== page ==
Some might say a long celebrity marriage is one that endures the duration of the newly betrothed's trip down the aisle. We've seen Britney Spears dissolve a marriage after 55 hours and Kim Kardashian call it quits after 72 days. It seems even money can't buy matrimonial happiness.
But some couples have been together for 50, 60 years and say they're still as much in love as they were the day they spoke their “I dos.” What do they know that others do not?
According to clinical psychologist and relationship guru Dr. Phil McGraw, “We all need to be flexible and to compromise in marriage, but you've got to be true to your core traits and characteristics, what I call your authentic self.”
Some couples enter a relationship projecting a persona they believe the other person wants – one that really isn't what they're all about. This could be a woman trying to fill the role of her husband's nurturing mom or a guy playing the protector to his wife. In reality, marriage is more of a partnership, and truth and trust are often at the basis of good marriages.
There are many other “secrets” that marriage experts will offer to couples seeking the magic formula. Whether you're pondering marriage or have already tied the knot, consider the following advice to make a marriage endure for the long haul.
There's no such thing as the perfect marriage. Some couples create an image of what they think marriage is supposed to be, and that image that often goes “poof” once reality sets in. Even soul mates are bound to frustrate or irritate one another from time to time.
Couples should express their frustrations. Bottling up frustrations can eat at a person and eventually destroy a marriage. Talking about the things that are bothering you with your partner opens up a discussion and can help you work through things.
Divorce should not be seen as a viable option. Couples who want to bail on the marriage at every turn could be directing their energy toward divorce as the only solution instead of discovering ways to remove the cause of strife. Divorce can sometimes be the easy way out when you think about the work that goes into keeping a marriage working. Experts say that there are a few issues, like adultery, abuse and drug/alcohol addiction, that may be reasonable catalysts for divorce if personal safety and sanity is being compromised.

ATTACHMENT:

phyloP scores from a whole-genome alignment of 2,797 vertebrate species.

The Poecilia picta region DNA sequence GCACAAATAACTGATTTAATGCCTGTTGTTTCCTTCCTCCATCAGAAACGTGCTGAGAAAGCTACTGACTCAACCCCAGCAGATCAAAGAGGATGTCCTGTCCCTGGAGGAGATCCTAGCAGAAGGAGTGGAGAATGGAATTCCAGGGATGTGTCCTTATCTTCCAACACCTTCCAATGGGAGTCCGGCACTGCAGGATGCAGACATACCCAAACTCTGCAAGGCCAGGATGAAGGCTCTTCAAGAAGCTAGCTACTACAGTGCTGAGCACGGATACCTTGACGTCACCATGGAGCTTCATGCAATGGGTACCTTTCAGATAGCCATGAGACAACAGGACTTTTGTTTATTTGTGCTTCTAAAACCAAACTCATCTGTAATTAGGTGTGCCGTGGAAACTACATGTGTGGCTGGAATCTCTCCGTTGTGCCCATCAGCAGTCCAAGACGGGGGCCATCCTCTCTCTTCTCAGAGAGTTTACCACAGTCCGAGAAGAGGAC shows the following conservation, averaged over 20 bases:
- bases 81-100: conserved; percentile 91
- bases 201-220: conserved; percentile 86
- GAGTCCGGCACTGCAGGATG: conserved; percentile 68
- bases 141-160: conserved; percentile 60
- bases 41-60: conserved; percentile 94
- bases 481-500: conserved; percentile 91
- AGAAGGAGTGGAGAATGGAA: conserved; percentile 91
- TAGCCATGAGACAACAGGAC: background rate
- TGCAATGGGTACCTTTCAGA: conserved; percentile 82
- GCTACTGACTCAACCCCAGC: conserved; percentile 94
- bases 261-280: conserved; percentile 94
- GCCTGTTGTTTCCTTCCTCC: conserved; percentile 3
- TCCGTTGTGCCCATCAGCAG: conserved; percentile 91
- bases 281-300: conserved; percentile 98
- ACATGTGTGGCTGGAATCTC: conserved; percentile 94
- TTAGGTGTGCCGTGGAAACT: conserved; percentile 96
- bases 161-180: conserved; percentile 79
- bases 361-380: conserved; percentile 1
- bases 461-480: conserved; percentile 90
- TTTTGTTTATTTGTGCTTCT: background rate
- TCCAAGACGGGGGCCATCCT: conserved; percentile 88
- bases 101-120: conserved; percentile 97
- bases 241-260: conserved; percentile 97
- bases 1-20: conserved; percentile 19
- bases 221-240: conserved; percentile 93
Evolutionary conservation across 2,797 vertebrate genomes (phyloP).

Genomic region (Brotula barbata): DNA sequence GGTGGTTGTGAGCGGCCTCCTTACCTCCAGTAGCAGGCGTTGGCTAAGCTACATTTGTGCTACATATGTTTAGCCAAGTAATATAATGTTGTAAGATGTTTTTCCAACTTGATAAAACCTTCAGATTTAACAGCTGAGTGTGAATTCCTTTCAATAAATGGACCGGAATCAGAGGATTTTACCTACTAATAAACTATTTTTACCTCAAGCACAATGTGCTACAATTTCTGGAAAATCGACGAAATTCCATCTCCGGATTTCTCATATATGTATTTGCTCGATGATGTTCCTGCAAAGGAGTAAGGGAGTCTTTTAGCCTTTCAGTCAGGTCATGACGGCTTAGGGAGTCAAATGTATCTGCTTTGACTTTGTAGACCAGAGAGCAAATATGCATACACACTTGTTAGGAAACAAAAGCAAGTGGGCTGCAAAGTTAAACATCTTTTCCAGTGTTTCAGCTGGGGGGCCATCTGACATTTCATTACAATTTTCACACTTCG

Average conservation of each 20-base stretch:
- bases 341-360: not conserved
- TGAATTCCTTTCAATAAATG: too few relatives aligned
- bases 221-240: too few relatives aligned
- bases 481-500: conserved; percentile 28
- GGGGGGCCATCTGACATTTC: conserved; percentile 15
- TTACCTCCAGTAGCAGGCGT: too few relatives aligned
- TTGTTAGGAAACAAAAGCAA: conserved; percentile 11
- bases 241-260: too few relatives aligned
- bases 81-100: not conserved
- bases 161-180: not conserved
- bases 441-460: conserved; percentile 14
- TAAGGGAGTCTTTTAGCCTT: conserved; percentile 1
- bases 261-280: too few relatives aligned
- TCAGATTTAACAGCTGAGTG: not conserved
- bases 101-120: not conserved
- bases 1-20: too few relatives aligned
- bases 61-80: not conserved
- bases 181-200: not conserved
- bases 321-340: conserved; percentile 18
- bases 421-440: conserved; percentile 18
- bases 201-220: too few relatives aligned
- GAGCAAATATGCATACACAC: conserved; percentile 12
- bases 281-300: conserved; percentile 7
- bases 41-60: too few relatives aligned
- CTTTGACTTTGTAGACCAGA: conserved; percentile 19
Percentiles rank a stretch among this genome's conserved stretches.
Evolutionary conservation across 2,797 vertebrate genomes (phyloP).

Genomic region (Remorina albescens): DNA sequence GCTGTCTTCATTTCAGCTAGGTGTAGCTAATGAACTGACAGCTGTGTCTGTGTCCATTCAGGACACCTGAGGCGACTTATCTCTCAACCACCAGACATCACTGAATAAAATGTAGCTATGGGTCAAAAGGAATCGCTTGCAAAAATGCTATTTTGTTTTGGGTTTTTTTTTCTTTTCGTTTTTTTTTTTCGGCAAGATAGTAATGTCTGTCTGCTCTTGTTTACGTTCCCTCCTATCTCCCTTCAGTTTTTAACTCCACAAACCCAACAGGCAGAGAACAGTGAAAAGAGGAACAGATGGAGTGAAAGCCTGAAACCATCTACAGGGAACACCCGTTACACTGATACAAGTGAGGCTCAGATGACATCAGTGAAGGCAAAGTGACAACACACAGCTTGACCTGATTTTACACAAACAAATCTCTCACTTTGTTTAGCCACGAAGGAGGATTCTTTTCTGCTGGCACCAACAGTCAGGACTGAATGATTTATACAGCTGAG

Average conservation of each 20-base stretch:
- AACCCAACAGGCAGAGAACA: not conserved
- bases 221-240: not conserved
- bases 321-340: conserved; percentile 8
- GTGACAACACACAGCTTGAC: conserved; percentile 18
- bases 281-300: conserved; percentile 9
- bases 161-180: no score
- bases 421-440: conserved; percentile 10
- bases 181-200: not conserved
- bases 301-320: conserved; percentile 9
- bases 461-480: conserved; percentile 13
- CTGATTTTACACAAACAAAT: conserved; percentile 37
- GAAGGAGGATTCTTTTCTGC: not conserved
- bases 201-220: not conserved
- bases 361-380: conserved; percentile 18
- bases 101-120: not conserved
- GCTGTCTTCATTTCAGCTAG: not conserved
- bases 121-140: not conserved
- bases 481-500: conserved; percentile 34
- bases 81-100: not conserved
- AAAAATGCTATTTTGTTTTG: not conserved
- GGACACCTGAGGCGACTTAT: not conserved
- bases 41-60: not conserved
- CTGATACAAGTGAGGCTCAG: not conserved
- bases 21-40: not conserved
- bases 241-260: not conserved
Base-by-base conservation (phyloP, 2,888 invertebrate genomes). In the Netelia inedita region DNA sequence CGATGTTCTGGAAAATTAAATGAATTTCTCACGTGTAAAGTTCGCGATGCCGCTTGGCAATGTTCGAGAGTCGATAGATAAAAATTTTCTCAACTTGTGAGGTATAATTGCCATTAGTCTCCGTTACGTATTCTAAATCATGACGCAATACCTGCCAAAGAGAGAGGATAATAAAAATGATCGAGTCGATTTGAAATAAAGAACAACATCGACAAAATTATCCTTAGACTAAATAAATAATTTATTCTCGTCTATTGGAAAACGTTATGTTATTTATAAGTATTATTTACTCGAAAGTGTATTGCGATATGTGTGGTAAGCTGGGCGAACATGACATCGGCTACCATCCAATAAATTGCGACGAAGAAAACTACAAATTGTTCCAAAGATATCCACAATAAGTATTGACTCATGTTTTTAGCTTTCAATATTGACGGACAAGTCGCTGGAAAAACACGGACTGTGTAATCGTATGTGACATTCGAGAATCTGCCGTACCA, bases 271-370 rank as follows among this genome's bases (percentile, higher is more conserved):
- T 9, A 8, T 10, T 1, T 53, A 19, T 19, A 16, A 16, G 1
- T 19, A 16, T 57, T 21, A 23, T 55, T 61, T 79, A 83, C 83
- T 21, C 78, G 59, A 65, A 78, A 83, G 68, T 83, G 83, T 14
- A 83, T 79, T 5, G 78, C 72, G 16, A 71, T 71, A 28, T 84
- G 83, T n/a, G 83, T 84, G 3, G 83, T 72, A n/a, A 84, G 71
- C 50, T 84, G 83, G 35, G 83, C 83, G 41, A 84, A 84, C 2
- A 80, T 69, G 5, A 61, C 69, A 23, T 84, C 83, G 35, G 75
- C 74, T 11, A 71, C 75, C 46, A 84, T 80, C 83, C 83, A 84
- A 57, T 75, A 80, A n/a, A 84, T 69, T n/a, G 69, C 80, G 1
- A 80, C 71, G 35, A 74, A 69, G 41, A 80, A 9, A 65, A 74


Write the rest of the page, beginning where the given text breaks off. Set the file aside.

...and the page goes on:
Make time for romance. It's easily said but not so easily done. Too often married couples forget what it was like to date when all of their attention was spent on each other instead of the house, kids, work, etc. Today there seems to be even more distractions, from e-mails to texts to pressure and obligations at the office. Happy couples find the time to spend quality time with their spouses – even if that's only 10 minutes of alone time a day.
Put “we” first. Many people operate on a “me” mentality. When you're part of a couple, give more to your spouse than you take. If he or she is doing the same, you're working collectively for the benefit of the marriage instead of yourselves.
Respect each other. Often couples having troubles realize they treat strangers better than they treat each other. Would you use the insults or unflattering terms that you sometimes throw at your spouse with a complete stranger? Probably not. Good marriages are based on a foundation of respect and love. It's easy to lose feelings of love if the respect is gone.
Couples can realize that there are some thorns that come with the roses of marriage, and staying happy together does take work for it to all be worth it.
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